Chapter 4: Convincing Discourses

4.2.1 Athletes on the stand (argument from experience)

Thomas Lundin

English 102, September 2020

Growing up I have seen how athletes are some of the most important people in the world. They were heroes to everyone including me growing up. Athletes have one of the biggest platforms of any other celebrity. Growing up athletics was such an important part of many kid’s lives including mine. I idolized many professional athletes and have always enjoyed watching them compete. Though as a kid you never really see them in real life or them as an actual person. Athletes seemed like characters in a movie where you would only see them play and compete and they would almost disappear. Growing up I started to see a person behind the athlete. They all had their thoughts and ideas and beliefs when it came to the everyday world. Now I have realized how powerful an athlete can be when it comes to political issues. I have seen how powerful and influential an athlete’s platform can be. They can communicate an entire message without saying a single word. Watching these athletes compete I have been able to see how they can speak through the Tv and communicate with everyone across the globe.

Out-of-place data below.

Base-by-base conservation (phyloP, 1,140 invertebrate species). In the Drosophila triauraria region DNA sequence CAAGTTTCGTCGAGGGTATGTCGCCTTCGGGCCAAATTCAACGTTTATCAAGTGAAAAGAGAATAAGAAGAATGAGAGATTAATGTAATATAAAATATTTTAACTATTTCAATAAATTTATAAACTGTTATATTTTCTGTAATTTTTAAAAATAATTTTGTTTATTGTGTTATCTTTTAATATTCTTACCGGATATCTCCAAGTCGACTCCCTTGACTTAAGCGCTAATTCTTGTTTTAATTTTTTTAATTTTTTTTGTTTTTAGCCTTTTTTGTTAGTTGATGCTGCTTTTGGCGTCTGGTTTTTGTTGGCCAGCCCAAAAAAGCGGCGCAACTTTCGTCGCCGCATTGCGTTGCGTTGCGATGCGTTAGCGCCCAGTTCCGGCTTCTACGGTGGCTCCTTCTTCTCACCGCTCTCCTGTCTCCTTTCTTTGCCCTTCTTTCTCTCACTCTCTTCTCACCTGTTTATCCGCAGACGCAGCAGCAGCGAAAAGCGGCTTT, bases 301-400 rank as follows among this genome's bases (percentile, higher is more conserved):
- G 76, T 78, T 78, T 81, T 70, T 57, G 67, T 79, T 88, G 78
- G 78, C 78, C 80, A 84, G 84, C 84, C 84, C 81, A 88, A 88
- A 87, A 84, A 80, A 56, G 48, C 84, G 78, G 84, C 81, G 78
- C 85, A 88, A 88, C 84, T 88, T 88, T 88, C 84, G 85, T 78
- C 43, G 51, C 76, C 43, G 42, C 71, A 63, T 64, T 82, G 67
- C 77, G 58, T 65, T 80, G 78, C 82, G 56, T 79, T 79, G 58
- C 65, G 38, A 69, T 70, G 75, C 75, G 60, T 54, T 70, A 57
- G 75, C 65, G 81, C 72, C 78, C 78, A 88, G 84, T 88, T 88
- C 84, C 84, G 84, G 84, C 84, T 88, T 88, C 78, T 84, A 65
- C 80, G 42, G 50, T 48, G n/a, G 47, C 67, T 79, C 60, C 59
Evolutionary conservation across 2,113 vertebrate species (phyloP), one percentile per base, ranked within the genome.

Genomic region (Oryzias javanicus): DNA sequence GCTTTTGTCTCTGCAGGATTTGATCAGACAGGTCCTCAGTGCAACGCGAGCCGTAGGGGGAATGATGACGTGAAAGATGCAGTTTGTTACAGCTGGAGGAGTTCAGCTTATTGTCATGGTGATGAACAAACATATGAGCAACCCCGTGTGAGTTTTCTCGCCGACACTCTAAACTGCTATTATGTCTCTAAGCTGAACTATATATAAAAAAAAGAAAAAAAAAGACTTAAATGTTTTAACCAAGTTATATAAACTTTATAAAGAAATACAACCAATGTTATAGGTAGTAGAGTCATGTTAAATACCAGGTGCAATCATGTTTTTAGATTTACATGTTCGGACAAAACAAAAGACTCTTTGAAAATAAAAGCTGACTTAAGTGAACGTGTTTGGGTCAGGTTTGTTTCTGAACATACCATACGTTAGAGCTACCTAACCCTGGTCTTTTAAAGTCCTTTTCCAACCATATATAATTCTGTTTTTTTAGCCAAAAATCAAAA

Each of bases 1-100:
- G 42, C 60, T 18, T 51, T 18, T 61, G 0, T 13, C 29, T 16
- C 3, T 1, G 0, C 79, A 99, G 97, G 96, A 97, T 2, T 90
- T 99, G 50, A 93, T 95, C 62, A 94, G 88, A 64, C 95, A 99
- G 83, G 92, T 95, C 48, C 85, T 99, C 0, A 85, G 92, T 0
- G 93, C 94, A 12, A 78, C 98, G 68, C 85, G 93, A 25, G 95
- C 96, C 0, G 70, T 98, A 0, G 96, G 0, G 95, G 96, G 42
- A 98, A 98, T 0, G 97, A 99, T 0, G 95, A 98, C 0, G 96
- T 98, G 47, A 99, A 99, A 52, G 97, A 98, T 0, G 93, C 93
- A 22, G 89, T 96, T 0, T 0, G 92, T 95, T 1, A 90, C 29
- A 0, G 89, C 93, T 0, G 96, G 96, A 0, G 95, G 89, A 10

This body language and even choice of apparel have allowed athletes to take any stance. As many say a picture can paint a thousand words. Athletes have been able to achieve this form of communication a whole argument from being on screen for only a few seconds. I have seen the athletic world create a way to protest and communicate without taking away from the game itself. I can see that a language has been developing long before I was born, and I have learned much about the beginnings of this form of communication. This way of communicating has become a crucial and important way for athletes to speak up and show support for something they believe in. The athletic world created its own form of protesting. This way of communication with the world during competitions has allowed for the sporting events to continue while the athletes are still able to express their views with the world.